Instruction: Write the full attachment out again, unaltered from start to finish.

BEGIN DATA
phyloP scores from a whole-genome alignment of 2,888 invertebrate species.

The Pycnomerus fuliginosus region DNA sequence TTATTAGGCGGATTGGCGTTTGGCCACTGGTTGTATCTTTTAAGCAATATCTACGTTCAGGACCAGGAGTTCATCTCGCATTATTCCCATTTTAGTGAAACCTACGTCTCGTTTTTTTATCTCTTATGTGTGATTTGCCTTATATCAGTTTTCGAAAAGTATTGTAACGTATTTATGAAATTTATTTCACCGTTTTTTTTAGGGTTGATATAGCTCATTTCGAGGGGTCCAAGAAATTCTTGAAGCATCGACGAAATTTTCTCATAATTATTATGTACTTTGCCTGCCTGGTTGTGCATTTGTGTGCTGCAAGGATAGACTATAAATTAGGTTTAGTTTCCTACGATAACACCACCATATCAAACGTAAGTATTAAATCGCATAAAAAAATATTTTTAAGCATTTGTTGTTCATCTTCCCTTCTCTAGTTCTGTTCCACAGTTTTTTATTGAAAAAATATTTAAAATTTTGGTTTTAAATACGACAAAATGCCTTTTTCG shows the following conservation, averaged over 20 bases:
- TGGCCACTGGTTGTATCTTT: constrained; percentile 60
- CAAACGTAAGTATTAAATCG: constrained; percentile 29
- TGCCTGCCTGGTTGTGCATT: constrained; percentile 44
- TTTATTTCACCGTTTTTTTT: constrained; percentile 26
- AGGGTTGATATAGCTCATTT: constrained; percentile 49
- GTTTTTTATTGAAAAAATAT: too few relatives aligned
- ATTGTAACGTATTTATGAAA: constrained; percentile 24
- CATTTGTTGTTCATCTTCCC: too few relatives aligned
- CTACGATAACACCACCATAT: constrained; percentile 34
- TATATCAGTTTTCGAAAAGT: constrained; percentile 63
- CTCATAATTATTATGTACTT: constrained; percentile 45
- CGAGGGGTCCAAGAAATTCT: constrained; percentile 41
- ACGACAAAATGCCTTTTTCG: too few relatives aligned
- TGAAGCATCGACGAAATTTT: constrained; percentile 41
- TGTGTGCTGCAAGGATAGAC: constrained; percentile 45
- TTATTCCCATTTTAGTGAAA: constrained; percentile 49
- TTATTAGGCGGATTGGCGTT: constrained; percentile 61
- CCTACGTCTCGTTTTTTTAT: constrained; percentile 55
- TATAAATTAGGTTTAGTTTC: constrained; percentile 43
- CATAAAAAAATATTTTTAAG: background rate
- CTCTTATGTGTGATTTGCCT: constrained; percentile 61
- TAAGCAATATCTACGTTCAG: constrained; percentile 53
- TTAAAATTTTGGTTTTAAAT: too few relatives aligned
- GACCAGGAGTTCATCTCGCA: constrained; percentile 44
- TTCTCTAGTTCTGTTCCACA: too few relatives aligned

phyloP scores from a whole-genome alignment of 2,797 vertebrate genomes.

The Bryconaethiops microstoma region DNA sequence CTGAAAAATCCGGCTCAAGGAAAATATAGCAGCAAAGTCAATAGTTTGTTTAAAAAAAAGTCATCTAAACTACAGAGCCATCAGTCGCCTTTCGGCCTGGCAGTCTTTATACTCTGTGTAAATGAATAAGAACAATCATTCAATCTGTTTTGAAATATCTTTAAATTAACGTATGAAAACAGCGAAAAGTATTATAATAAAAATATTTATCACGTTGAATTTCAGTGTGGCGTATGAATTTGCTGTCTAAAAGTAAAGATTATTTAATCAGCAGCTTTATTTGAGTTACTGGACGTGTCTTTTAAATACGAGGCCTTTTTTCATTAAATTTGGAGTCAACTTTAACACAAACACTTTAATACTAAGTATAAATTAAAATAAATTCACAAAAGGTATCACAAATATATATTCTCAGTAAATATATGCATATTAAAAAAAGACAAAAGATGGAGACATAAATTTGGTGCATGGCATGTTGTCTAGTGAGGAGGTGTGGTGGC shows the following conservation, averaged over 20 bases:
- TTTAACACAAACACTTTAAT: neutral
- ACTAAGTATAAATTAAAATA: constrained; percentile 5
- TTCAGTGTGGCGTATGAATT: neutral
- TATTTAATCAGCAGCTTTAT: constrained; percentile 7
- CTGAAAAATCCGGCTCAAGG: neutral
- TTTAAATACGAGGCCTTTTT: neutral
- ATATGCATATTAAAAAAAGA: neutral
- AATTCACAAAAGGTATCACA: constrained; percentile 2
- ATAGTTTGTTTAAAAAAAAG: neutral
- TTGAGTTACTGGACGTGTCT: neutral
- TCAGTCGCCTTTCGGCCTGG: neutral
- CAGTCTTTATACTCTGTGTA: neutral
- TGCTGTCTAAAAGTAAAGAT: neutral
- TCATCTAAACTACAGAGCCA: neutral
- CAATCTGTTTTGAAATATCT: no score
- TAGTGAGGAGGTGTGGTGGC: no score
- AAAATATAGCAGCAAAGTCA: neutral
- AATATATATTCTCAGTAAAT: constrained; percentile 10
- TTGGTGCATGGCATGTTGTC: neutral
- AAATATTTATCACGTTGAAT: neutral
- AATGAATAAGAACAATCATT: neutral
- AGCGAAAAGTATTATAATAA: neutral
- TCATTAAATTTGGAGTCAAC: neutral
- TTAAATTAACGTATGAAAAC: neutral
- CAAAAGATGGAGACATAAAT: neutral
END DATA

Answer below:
phyloP scores from a whole-genome alignment of 2,888 invertebrate species.

The Pycnomerus fuliginosus region DNA sequence TTATTAGGCGGATTGGCGTTTGGCCACTGGTTGTATCTTTTAAGCAATATCTACGTTCAGGACCAGGAGTTCATCTCGCATTATTCCCATTTTAGTGAAACCTACGTCTCGTTTTTTTATCTCTTATGTGTGATTTGCCTTATATCAGTTTTCGAAAAGTATTGTAACGTATTTATGAAATTTATTTCACCGTTTTTTTTAGGGTTGATATAGCTCATTTCGAGGGGTCCAAGAAATTCTTGAAGCATCGACGAAATTTTCTCATAATTATTATGTACTTTGCCTGCCTGGTTGTGCATTTGTGTGCTGCAAGGATAGACTATAAATTAGGTTTAGTTTCCTACGATAACACCACCATATCAAACGTAAGTATTAAATCGCATAAAAAAATATTTTTAAGCATTTGTTGTTCATCTTCCCTTCTCTAGTTCTGTTCCACAGTTTTTTATTGAAAAAATATTTAAAATTTTGGTTTTAAATACGACAAAATGCCTTTTTCG shows the following conservation, averaged over 20 bases:
- TGGCCACTGGTTGTATCTTT: constrained; percentile 60
- CAAACGTAAGTATTAAATCG: constrained; percentile 29
- TGCCTGCCTGGTTGTGCATT: constrained; percentile 44
- TTTATTTCACCGTTTTTTTT: constrained; percentile 26
- AGGGTTGATATAGCTCATTT: constrained; percentile 49
- GTTTTTTATTGAAAAAATAT: too few relatives aligned
- ATTGTAACGTATTTATGAAA: constrained; percentile 24
- CATTTGTTGTTCATCTTCCC: too few relatives aligned
- CTACGATAACACCACCATAT: constrained; percentile 34
- TATATCAGTTTTCGAAAAGT: constrained; percentile 63
- CTCATAATTATTATGTACTT: constrained; percentile 45
- CGAGGGGTCCAAGAAATTCT: constrained; percentile 41
- ACGACAAAATGCCTTTTTCG: too few relatives aligned
- TGAAGCATCGACGAAATTTT: constrained; percentile 41
- TGTGTGCTGCAAGGATAGAC: constrained; percentile 45
- TTATTCCCATTTTAGTGAAA: constrained; percentile 49
- TTATTAGGCGGATTGGCGTT: constrained; percentile 61
- CCTACGTCTCGTTTTTTTAT: constrained; percentile 55
- TATAAATTAGGTTTAGTTTC: constrained; percentile 43
- CATAAAAAAATATTTTTAAG: background rate
- CTCTTATGTGTGATTTGCCT: constrained; percentile 61
- TAAGCAATATCTACGTTCAG: constrained; percentile 53
- TTAAAATTTTGGTTTTAAAT: too few relatives aligned
- GACCAGGAGTTCATCTCGCA: constrained; percentile 44
- TTCTCTAGTTCTGTTCCACA: too few relatives aligned

phyloP scores from a whole-genome alignment of 2,797 vertebrate genomes.

The Bryconaethiops microstoma region DNA sequence CTGAAAAATCCGGCTCAAGGAAAATATAGCAGCAAAGTCAATAGTTTGTTTAAAAAAAAGTCATCTAAACTACAGAGCCATCAGTCGCCTTTCGGCCTGGCAGTCTTTATACTCTGTGTAAATGAATAAGAACAATCATTCAATCTGTTTTGAAATATCTTTAAATTAACGTATGAAAACAGCGAAAAGTATTATAATAAAAATATTTATCACGTTGAATTTCAGTGTGGCGTATGAATTTGCTGTCTAAAAGTAAAGATTATTTAATCAGCAGCTTTATTTGAGTTACTGGACGTGTCTTTTAAATACGAGGCCTTTTTTCATTAAATTTGGAGTCAACTTTAACACAAACACTTTAATACTAAGTATAAATTAAAATAAATTCACAAAAGGTATCACAAATATATATTCTCAGTAAATATATGCATATTAAAAAAAGACAAAAGATGGAGACATAAATTTGGTGCATGGCATGTTGTCTAGTGAGGAGGTGTGGTGGC shows the following conservation, averaged over 20 bases:
- TTTAACACAAACACTTTAAT: neutral
- ACTAAGTATAAATTAAAATA: constrained; percentile 5
- TTCAGTGTGGCGTATGAATT: neutral
- TATTTAATCAGCAGCTTTAT: constrained; percentile 7
- CTGAAAAATCCGGCTCAAGG: neutral
- TTTAAATACGAGGCCTTTTT: neutral
- ATATGCATATTAAAAAAAGA: neutral
- AATTCACAAAAGGTATCACA: constrained; percentile 2
- ATAGTTTGTTTAAAAAAAAG: neutral
- TTGAGTTACTGGACGTGTCT: neutral
- TCAGTCGCCTTTCGGCCTGG: neutral
- CAGTCTTTATACTCTGTGTA: neutral
- TGCTGTCTAAAAGTAAAGAT: neutral
- TCATCTAAACTACAGAGCCA: neutral
- CAATCTGTTTTGAAATATCT: no score
- TAGTGAGGAGGTGTGGTGGC: no score
- AAAATATAGCAGCAAAGTCA: neutral
- AATATATATTCTCAGTAAAT: constrained; percentile 10
- TTGGTGCATGGCATGTTGTC: neutral
- AAATATTTATCACGTTGAAT: neutral
- AATGAATAAGAACAATCATT: neutral
- AGCGAAAAGTATTATAATAA: neutral
- TCATTAAATTTGGAGTCAAC: neutral
- TTAAATTAACGTATGAAAAC: neutral
- CAAAAGATGGAGACATAAAT: neutral